You’ve got a new single out today, what can we expect to hear?

It’s a dance track which is really exciting for me because it’s so fun and I just love going out. I’ve not released music for a while so it’s nice to do something fun with it – it’s a very different for me. My favourite kind of music always has a soulful vibe so to have a dance track to come out first is really exciting. That being said, I have an acoustic version recorded also where I really get show a more sombre version.

What was the inspiration for the track?

Just having fun really! It’s a collaboration with Anton Powers and we met each other years ago when I was in Ibiza with my friends from school and we said “let’s get in the studio” and it finally happened!

 

Bra:            Bjorn Borg www.bjornborg.com  Net top:     Miss PAP www.misspap.co.uk Leather:     Richards Radcliffe www.rachardsradcliffe.com Heels:        Chie Mihara www.chiemihara.com Trousers:   J.Kwan www.jkwan.co.uk

Last year you were in Breakfast In Tiffany’s the broadway show and tomorrow you’ll be on The Voice. How does acting on stage compare with singing on stage?

It’s completely different. I love them both and singing is something I’ll do forever and can’t live without where as acting is something that I really enjoy and I’m still learning. That’s what’s so exciting about acting is because you’re always learning and learning new techniques with your characters and always growing.

What is your FAULT?

I have LOTs of FAULTS! Time-keeping and forgetfulness, which really go hand in hand! I’ve gotten a lot better than I was but I guess it’s in my bones. My sister, is the complete opposite and everything is planned and organised whereas I am nothing like that.

 

FULL SHOOT COMING SOON

 

Words: Aimee Phillips

Photography Rossella Vanon

Styling: Rachel Gold @ Red Represents 

Make up: Christabel Draffin using Charlotte Tilbury

Hair: Enzo Volpe @ Mandy Coakley using Color Proof

Nails: Georgia Hart@Stella Creatives using Orly

Photography assistance: Jessica Gates

Retouching: Rossella Vanon and Alice Galiotto

Location: Huddle Studios

 

Alicia Keys Exclusive Covershoot and interview for FAULT Issue 23

Editor: Miles Holder l Photographer: Zoltan Tombor @ SeenManagement l Stylist: Chaunielle Brown l Make-up: Dotti using SK-II @ Streeters l Hair: Tippi Shorter @Fr8me l Manicurist Michelle Matthews l Styling Assistants: Nyjerah Cunningham, Steven Lasalle, Sphinx Rowe, Catherine Mekondo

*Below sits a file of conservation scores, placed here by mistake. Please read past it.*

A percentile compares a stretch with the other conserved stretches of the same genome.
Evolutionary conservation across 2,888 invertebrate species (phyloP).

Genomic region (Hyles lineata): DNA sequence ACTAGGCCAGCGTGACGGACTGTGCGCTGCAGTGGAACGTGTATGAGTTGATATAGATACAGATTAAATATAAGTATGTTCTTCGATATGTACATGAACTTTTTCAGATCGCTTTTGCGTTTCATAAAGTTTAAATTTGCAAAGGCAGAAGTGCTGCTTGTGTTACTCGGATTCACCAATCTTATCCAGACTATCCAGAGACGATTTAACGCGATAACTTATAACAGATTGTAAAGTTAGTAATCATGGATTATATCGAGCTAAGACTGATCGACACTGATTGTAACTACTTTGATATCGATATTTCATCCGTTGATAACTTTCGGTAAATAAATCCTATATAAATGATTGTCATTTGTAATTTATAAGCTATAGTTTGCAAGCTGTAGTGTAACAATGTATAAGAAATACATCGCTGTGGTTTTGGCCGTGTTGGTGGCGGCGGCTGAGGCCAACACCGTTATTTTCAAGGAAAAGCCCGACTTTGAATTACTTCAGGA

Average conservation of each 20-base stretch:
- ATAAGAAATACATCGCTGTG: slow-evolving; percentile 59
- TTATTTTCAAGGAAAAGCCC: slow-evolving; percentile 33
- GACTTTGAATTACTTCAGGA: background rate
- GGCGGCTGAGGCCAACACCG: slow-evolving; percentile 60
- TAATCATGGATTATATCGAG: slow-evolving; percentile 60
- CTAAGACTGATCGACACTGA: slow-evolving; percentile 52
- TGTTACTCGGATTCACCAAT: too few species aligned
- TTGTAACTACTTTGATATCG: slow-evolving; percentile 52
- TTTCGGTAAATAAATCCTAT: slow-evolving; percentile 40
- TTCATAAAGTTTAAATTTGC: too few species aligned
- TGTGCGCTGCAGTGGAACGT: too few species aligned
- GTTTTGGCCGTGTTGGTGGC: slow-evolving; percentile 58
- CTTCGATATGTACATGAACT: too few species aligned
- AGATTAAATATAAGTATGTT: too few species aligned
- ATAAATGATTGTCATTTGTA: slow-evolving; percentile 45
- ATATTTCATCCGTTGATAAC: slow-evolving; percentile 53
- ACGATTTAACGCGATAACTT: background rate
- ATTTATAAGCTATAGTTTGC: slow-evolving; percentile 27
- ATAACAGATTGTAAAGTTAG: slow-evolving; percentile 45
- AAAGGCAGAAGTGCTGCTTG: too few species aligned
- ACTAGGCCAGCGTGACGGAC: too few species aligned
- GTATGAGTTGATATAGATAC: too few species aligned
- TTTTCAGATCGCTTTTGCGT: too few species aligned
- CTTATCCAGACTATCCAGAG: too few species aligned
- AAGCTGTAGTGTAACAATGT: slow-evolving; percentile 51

We’re happy to finally be able to reveal our FAULT Magazine Issue 23 Front Cover Star, Alicia Keys!

It has been fifteen years since the release of her debut album ‘Songs in A Minor’ which scored the singer/songwriter five Grammy Awards and the name Alicia Keys is still a well-respected household name. Playing the role as Skye Summers on the hit TV drama, ‘Empire’, fans were able to see Keys display her acting skills and this autumn Alicia will return to our television screens for her debut season as a judge on The Voice USA.

FAULT caught up with Alicia Keys to discuss the new music and find out just what it takes to carve a long-term career in the modern music industry.

FAULT: What is different between the Alicia Keys releasing ‘Songs in A Minor’ in 2000 compared to Alicia Keys of 2016 working on her “best music yet”?

Alicia: One thing I appreciate hearing from people who have known me for years, is when they tell me “Alicia, you’re still the same.” Of course I’m not, I’m a woman now and much wiser and I have more understanding of my life, music and art but I am still the same spirit. Fearlessness and becoming more comfortable in my own skin and caring less about what I would say or do, was always at the core of my original work – now with all the life I’ve live and all the things I’ve learnt, I am still the very same.

Being a proven singer and songwriter, did that give you more confidence and flexibility with this LP?

I always feel confident in my ability to explore my vulnerability and to do something that I’ve previously never done in hopes that it was going to take me somewhere. As opposed to being too controlled and forced to make it something that’s not. I definitely created this album with real purpose and intention to talk about things I’ve never talked about before.

 

FAULT: You’ve always fought for respect through your music with tracks like ‘Superwoman’ or “A Woman’s Worth’, are you also touching on these issues in the album?

I just feel women are the most magnificent species. We are the creators and closest to God. There’s so much to learn about what women go through and what women of colour go through and what womanhood just puts on you. There’s so much to face and learn, so much still to be respected and so much equality still being withheld. The desire to talk about it and discuss the inequality is there, and it’s definitely a theme for me and I have a desire to talk about it on this album and just go further. I just can’t wait for people to hear it.